Figure Name enallage
Source Silva Rhetoricae (http://humanities.byu.edu/rhetoric/Silva.htm);Quintilian 8.6.28 (but unnamed); Peacham (1577) H3v-H4r; Putt. (1589) 182 ("enallage," "figure of exchange") ; JG Smith (1665) ("enallage"); Macbeth (1876); Holmes (1806) ("enallage"); De Mille (1882) ("antimeria," "enallage"); Raub (1888) 222; Bullinger (1898) ("enallage; or, exchange")
Earliest Source
Synonyms allage, figure of exchange, exchange, enallaxia, alloegosis
Etymology Gk. "an exchange" from enallassein "to exchange" from en "in" and allassien "to change"
Type Scheme
Linguistic Domain Syntactic

1. The substitution of grammatically different but semantically equivalent constructions.

Note: Erasmus delineated numerous specific methods of enallage as ways of varying expression by substituting equivalent expressions in order to build copia. (Silva Rhetoricae)

2. A change of order: a figure whereby the number or gender, mood, &c. are put one for another.; Enallage, Ordinis permutaetio, a change of order; derived from [enallatto] permuto, to change one thing for another; or from [enallos] inversus & praeposterus, turnd upside down and disorderly. A figure whereby the Number or Gender, Mood, Person, or Tense are changed, or put one for another. (JG Smith)

3. Enallage is the figure we proceed with - of very great vale; the use of one part of speech, or of one modification of a park of speech, for another. (Macbeth)

4. Enallage doth alter person, tense, Mood, gender, number, on the least pretence. (Holmes)

Antimeria means the substitution of one part of speech for another. It is also called enallage.
1. The use of an adjective for an adverb:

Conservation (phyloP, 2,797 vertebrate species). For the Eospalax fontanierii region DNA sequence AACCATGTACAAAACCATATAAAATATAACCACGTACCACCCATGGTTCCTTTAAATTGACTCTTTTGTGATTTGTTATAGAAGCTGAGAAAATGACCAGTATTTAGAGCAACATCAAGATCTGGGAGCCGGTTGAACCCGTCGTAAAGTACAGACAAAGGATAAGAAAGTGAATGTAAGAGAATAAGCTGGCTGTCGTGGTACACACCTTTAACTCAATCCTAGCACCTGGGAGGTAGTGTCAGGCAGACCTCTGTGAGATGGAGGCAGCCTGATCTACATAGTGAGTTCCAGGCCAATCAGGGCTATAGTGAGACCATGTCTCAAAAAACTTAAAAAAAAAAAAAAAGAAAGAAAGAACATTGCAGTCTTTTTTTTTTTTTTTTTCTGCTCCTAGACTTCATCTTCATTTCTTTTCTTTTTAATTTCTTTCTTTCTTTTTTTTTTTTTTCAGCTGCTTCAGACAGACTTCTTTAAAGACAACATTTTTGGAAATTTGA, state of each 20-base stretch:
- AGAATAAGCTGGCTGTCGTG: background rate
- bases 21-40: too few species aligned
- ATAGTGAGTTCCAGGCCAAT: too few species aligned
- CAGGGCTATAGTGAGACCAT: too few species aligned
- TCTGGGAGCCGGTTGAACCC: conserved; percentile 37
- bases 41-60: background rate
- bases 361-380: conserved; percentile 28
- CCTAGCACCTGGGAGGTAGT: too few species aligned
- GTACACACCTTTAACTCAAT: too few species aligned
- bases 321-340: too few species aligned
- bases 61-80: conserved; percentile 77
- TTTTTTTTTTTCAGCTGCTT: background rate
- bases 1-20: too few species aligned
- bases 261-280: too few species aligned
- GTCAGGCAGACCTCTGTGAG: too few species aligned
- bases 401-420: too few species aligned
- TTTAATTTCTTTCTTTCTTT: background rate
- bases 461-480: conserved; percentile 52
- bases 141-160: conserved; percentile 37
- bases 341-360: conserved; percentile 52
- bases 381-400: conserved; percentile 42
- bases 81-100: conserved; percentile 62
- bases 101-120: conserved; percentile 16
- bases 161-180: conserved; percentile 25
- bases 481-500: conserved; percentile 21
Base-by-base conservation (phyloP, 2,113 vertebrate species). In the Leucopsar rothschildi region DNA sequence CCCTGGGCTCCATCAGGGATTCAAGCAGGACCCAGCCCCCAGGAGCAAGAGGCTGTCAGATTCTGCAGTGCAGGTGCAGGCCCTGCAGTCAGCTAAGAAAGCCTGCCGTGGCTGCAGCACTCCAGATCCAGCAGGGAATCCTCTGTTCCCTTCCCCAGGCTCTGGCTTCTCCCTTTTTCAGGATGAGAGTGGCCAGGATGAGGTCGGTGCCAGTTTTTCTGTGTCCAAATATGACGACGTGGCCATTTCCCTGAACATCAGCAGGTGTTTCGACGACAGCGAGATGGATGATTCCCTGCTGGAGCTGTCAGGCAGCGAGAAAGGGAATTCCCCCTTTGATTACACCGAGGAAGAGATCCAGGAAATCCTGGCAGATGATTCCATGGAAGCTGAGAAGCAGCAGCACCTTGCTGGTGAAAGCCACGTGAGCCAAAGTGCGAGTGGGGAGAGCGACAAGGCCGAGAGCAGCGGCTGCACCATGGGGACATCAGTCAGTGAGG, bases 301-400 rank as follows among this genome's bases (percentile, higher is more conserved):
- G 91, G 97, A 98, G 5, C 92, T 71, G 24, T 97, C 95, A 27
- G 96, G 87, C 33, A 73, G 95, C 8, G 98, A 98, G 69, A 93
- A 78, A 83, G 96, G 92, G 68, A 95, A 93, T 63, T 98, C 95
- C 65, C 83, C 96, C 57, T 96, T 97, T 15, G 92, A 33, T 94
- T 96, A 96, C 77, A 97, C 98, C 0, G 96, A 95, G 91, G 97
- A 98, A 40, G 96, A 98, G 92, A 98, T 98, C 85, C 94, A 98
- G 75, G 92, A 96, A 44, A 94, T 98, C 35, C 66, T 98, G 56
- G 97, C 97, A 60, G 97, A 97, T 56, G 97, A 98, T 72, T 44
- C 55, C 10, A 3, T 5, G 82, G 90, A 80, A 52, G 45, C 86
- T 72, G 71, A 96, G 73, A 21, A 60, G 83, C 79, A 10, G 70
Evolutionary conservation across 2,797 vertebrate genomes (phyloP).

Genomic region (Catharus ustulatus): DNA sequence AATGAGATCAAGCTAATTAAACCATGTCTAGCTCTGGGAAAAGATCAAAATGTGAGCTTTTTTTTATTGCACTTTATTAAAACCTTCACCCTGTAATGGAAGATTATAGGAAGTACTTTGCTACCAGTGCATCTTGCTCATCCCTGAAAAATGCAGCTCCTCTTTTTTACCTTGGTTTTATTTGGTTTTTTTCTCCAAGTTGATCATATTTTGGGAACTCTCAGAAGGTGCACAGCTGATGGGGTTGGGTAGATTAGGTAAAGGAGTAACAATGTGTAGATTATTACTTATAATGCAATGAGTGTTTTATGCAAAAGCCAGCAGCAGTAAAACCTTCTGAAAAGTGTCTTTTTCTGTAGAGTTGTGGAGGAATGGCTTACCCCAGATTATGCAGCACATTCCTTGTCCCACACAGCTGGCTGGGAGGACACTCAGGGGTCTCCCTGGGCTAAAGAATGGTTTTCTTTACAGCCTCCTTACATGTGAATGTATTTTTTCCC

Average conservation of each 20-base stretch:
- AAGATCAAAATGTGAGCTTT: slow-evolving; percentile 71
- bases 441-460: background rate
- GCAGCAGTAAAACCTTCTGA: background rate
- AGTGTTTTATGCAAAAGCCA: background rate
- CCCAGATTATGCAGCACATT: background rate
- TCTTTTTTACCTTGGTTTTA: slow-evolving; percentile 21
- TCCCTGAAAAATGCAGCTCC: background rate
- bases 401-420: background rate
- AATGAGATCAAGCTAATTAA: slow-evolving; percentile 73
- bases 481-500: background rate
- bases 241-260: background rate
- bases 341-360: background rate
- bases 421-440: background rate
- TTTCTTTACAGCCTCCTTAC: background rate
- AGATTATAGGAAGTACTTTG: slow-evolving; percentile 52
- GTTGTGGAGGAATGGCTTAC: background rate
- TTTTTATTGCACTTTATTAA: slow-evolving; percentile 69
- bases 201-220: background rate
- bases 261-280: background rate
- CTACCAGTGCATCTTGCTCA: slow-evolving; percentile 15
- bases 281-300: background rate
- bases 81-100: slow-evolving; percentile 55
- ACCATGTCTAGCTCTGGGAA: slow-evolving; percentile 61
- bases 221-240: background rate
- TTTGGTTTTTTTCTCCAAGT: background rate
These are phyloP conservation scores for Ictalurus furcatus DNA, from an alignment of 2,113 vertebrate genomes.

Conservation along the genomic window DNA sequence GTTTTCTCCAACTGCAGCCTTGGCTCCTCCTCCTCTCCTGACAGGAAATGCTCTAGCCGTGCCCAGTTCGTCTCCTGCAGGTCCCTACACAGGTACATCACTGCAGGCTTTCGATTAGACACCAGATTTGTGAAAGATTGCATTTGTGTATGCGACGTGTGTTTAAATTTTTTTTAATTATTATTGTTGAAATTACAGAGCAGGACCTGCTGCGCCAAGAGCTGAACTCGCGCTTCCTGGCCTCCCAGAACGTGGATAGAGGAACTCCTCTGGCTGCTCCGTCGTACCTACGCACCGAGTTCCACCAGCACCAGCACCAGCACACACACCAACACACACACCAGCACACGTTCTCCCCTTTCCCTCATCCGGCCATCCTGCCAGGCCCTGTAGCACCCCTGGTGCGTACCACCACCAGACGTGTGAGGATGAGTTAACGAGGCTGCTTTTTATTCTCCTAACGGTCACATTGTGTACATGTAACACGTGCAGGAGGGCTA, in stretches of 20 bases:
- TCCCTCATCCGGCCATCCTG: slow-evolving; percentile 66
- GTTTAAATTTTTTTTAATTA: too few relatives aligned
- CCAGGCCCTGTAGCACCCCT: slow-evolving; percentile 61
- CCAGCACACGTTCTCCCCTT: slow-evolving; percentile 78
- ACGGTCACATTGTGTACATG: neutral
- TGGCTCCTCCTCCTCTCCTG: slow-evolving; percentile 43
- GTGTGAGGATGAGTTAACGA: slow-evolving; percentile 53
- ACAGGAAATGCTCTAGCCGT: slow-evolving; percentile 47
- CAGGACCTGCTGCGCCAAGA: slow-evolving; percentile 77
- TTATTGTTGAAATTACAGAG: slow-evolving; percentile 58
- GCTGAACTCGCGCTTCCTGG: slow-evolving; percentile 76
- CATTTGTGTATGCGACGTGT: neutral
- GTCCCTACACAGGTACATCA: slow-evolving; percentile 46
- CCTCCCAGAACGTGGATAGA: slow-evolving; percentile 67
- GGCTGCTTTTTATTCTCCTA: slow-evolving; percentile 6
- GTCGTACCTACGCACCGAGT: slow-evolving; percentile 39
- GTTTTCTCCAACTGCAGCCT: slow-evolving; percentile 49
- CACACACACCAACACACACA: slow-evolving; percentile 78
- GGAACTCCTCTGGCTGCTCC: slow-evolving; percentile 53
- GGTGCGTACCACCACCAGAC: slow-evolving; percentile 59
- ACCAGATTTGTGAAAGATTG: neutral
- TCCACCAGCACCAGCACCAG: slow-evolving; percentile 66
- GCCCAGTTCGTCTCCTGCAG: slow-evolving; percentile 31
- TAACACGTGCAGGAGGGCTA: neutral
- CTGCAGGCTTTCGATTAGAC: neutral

"Loud roared the blast."
"A braying ass
Did sing most loud and clear." -COWPER.
2. The use of a noun as a verb:
"To outherod Herod." "A hectoring fellow."
"Whether the charmer sinner it, or saint it,
If folly grow romantic, I must paint it." -POPE (De Mille)

6. "a change of words. The two most common forms of enallage are--the use of one part of speech for another… the use of one case for another." (Raub)

7. Exchange of one Word for another... Enallage is a figure of grammar; and consists of an exchange of words, or a substitution of one word for another. It differs from Metonymy in that Metonymy is the exchange or substitution of one noun for another noun: while Enallage is a change of one part of speech for another (Antimeria); or one tense, mood, person, or number for another (Heterosis); or one case for another (Antiptosis), but never of one noun for another. (Bullinger, 496)


1. "I consumed the triple-decker pizza" (active verb)
through enallage of mood is transformed to:
"The triple-decker pizza was consumed by me" (passive verb). (Silva Rhetoricae)

2. Psal, 14.1. The fool hath said in his heart, There is no God: They are corrupt, they have done abominable works, &c. See Exod. 20.2. Prov. 1.11. Matth. 1.21. Here the singular is put for the plural number; or on the contrary. (JG Smith)

3. So Shakespeare has "Carthage-queen" for Carthaginian queen. (Macbeth)

3. "Star of morn and even,
Shine on us from heaven.
From thy glory-throne
Hear they very own."
- Francis Turner Palgrave (Macbeth)

4. Alexander fights, for Alexander fought. (Holmes)

6. "[1]'The winds blow soft o'er Ceylon's isle.' [2] 'A President than whom none was more beloved.'" (Raub)

Kind Of
Part Of Substitution
Related Figures Figures of Substitution, Figures of Grammar, alleotheta, antiptosis, anthimeria, figures of syntax
Confidence Unconfident
Last Editor Ioanna Malton
Confidence Unconfident
Editorial Notes please be careful how you're entering synonyms. adding extra information like "also spelled" creates problems in how the data is displayed. see the help file for instructions. -ark
Reviewed No